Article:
October 5, 2013
Johnny T’s NYC Tourist Tips (slyt)
Motion-Induced Blindness plus 105 other Visual Phenomena & Optical Illusions.
While profiling Dogfish Head's new 'Celest-Jewel-Ale' moon dust brew, Outside online took a look at some of the good and bad scientific innovations in beer containment recently:: Beck's playable Edison bottle • Natty Light in 'space' • Budweiser's bowtie beercan • Heineken's lightsaber bottle.
A growing number of Americans is realizing that “good jobs” aren’t coming back, and that for things to get better, they’re going to have to fight to turn their McJobs into something better. (Via Jacobin) [more inside]
Does Gladwell matter? Is he relevant to our daily lives? If you don't think so, are you merely not his intended audience? Perhaps it's just a matter of taking it with "the proper portion of salt"?
Monsters Rule OK: A British Horror Playlist. Fangoria presents a mixtape of British horror that includes musical selections from Blood on Satan's Claw, The Wicker Man, Chocky, Berberian Sound Studio, A Field in England, Children of the Stones, and Twisted Nerve—as well as dialogue excerpts from Don't Look Now, The Stone Tape, Hellraiser and others.
Serbia’s Belgrade Zoo welcomed its newest — and perhaps most adorable — resident, a rare white lion cub, eight days ago. On Thursday, the press got a glimpse of the little pipsqueak (emphasis on squeak), who was born to parents Masha and Wambo. [more inside]
Although best known for iconic photographs of his Weimaraner dogs, artist William Wegman is also a painter. While Wegman's combined the two before, recently painting atop commercial travel postcards, he's just published Flo & Wendell, a children's storybook illustrated by dog photos painted over to tell a whimsical tale. Images and review (LA Times); video (YouTube).
In 1957, Grover Robbins opened the "Tweetsie Railroad", a Wild West themed park centered around a segment of the old East Tennessee & Western North Carolina gauge railway. Then from 1965 to 1968, Robbins purchased or leased land on Beech Mountain in North Carolina (Google maps) with the idea of a year-round theme park in an area already popular for skiing. The result was The Land of Oz, which included props bought from MGM through an auction. The park was only open from 1970 to 1980, closing due in part to a fire and the death of Grover Robbins. The park was partially restored in 1990, then opened one weekend in 1993 for an employee reunion. That was the first of an annual event, Autumn in Oz, happening this weekend.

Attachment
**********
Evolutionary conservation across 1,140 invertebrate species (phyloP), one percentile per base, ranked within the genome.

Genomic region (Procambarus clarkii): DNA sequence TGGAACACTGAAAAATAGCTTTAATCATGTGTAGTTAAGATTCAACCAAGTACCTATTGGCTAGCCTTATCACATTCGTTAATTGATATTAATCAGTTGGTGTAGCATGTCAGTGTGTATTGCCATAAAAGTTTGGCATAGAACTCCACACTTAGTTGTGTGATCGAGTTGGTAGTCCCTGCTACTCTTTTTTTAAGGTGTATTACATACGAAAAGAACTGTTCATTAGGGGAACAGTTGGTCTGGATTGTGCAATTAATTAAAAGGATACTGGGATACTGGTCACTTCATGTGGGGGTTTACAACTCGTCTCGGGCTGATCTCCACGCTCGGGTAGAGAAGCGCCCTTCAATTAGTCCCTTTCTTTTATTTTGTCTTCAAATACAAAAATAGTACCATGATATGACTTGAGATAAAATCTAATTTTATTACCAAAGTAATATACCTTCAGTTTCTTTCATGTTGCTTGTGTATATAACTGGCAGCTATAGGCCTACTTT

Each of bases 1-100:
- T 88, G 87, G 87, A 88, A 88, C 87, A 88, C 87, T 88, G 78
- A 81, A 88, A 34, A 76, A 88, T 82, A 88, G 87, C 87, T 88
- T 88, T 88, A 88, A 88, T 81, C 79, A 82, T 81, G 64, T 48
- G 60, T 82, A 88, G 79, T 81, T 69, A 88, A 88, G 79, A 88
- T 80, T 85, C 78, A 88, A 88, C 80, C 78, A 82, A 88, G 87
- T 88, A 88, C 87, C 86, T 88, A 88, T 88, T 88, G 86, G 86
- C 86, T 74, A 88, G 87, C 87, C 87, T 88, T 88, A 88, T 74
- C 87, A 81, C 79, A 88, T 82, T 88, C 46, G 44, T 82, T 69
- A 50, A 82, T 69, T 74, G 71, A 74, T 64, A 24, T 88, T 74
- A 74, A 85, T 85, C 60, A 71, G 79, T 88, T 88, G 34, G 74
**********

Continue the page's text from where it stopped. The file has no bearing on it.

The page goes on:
The Pen is Mightier than The Diving Elbow Drop Lucha Libre is Mexico's answer to wrestling. Fighters put on masks an duke it out in the ring. In Peru they have Lucha Libro where aspiring authors put on masks go on stage where they are given 3 random words with which they are given 5 minutes to write a short story. The loser has to take off his mask. The winner goes onto another round. The grand prize winner receives a book contract.
Having dealt with Daily Mail Deputy Editor Jon Steafel somewhat robustly on Newsnight this week during a discussion of the Daily Mail’s vilification of Labour leader Ed Milliband’s deceased father Ralph Milliband, a left-wing academic and Jewish refugee who also served in the Royal Navy in World War 2, the former New Labour spin doctor Alastair Campbell (previously) has challenged the Daily Mail’s Editor in Chief Paul Dacre to a televised debate about the matter. While some have welcomed Campbell's forthright stance, others, more predictably, are hoping the whole thing will blow over soon.